FDA recalls Baxter medication software

Medical device giant Baxter International is recalling medication administrating software after complaints that it is sometimes recommending the wrong types and dosages of medication for patients.

The Illinois company first alerted customers in June that there was an issue with its Abacus software, but the U.S. Food & Drug Administration on Monday issued a Class I recall, its most serious type, because the device may cause serious injury or death.


The FDA’s recall is based on five complaints that allege the software poses a risk to patients through printed labels it produces for compounded medication mixtures. They sometimes contain incorrect information if users unintentionally or incorrectly modify label templates. There are multiple fields within the label template that users can modify, and the potential is highly variable depending on which field has been changed incorrectly, according to a statement from Baxter.

Incorrect values or patient names on labels can cause serious harm if patients are receiving the wrong amounts or medications, the FDA says. Wrong medications and doses can cause electrolyte abnormalities and glucose issues. 

There are no recorded injuries or deaths associated with the software issue, but more than 1,100 customers were affected between May 2013 and September 2019. The recall applies to nine versions of the Abacus software, some dating as far back as 2013, according to Baxter’s website. The product is designed to streamline liquid medication mixing processes for hospitals.

On June 22, the company sent a letter to customers informing them that it would need to upgrade the software to remove the ability to change label templates. In the meantime, Baxter recommends users stop modifying label templates and have pharmacists review all order outputs given by the Abacus software. It’s unclear where in the process Baxter is in rectifying the issue. Baxter did not immediately respond to a request for comment.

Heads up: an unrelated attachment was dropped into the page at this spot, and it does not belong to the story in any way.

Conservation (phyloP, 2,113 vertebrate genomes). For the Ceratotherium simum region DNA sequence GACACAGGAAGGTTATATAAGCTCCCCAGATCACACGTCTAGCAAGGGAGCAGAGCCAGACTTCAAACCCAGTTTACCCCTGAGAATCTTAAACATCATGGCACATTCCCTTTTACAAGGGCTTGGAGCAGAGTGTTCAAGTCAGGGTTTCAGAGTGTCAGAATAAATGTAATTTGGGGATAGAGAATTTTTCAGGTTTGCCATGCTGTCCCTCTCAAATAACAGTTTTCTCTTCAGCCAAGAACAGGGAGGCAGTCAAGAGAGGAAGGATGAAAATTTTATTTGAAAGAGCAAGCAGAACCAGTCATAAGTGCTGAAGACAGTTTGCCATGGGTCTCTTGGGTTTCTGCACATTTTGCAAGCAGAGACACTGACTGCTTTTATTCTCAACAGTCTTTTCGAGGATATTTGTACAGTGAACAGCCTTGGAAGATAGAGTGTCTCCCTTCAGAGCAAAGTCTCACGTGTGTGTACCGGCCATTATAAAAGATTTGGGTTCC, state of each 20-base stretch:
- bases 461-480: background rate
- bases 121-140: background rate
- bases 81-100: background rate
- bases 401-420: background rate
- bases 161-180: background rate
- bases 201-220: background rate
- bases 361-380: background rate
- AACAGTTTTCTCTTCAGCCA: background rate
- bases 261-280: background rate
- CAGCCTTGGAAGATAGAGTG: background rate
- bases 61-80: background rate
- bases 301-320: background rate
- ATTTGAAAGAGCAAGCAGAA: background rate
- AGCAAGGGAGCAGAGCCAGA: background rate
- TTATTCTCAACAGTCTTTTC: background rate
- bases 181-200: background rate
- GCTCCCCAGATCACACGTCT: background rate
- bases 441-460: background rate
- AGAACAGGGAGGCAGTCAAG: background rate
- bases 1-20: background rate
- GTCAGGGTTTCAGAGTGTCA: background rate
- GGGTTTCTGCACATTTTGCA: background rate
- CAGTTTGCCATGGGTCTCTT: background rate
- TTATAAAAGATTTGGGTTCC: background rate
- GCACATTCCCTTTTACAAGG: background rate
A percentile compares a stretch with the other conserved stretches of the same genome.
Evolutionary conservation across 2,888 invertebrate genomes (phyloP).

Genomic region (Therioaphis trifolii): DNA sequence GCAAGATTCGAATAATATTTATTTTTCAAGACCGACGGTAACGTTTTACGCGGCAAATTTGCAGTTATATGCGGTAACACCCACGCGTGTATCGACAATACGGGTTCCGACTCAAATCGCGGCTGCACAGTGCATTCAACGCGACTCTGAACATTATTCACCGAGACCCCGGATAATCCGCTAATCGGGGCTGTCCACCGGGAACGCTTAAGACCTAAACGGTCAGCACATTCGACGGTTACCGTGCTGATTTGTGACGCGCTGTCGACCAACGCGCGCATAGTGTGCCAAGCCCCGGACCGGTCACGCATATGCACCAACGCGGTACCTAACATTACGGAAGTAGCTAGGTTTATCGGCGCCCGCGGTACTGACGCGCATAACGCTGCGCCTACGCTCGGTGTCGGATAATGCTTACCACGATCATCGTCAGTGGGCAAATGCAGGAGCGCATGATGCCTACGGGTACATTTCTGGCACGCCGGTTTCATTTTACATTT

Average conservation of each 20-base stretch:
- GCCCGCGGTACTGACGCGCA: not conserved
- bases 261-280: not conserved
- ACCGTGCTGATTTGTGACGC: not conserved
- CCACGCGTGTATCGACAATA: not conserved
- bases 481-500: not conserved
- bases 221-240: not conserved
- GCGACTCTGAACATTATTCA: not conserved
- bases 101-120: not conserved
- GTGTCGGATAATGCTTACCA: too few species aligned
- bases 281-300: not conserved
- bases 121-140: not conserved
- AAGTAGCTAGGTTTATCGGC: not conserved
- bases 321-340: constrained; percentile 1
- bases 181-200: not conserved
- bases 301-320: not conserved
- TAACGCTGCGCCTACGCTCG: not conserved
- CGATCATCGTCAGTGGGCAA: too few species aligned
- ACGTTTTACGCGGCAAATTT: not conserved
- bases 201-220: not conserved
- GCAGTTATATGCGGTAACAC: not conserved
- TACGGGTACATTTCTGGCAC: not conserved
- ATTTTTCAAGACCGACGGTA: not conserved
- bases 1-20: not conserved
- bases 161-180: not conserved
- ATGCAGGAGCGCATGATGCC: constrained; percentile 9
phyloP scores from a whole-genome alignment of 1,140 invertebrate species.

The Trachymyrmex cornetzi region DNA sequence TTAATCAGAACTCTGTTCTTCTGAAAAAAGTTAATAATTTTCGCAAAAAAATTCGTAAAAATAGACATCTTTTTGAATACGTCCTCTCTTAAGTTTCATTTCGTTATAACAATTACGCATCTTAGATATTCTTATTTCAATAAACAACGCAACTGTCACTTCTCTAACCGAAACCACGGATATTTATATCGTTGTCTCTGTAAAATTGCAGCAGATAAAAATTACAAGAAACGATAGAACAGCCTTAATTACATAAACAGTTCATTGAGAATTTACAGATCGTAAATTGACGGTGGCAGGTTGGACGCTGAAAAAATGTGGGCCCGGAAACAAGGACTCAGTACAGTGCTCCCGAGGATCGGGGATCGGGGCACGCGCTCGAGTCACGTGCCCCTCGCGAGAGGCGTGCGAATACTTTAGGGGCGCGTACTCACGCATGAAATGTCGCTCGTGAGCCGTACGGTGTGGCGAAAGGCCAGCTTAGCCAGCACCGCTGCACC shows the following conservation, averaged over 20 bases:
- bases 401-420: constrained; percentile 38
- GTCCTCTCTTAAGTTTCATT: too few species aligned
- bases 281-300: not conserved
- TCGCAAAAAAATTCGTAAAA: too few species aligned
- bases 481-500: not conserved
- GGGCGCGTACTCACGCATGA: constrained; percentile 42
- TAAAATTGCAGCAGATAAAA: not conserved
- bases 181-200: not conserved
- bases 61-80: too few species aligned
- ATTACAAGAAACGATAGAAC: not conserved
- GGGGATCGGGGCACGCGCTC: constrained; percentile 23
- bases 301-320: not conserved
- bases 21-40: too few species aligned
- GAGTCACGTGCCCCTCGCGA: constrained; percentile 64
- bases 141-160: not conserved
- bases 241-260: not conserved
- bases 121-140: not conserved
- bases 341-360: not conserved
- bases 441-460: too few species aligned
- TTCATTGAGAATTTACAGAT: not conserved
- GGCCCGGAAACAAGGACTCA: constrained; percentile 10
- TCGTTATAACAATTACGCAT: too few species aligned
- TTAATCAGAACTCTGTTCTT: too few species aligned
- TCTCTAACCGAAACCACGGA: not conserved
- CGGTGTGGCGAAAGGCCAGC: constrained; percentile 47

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Baxter, which also makes dialysis machines and other equipment for operating rooms and intensive care units, offers its product in more than 100 countries. The company acquired Hillrom, a maker of hospital beds, patient monitors and other medical equipment, last year in a deal that’s allowed Baxter to boost revenues since.


The company saw revenue grow 26% to $3.7 billion in the first quarter of this year as U.S. sales totaled $1.76 billion, a nearly 50% increase from the same period a year earlier. Baxter’s medications delivery and biopharma verticals both saw double-digit growth in the first quarter.

Baxter is slated to reveal its second-quarter earnings on Thursday. The company’s stock has fallen 23% since the beginning of the year as the public market has struggled. Baxter shares were trading around $66 on Tuesday afternoon.

This story first appeared in our sister publication, Crain’s Chicago Business.


Source: modernhealthcare.com

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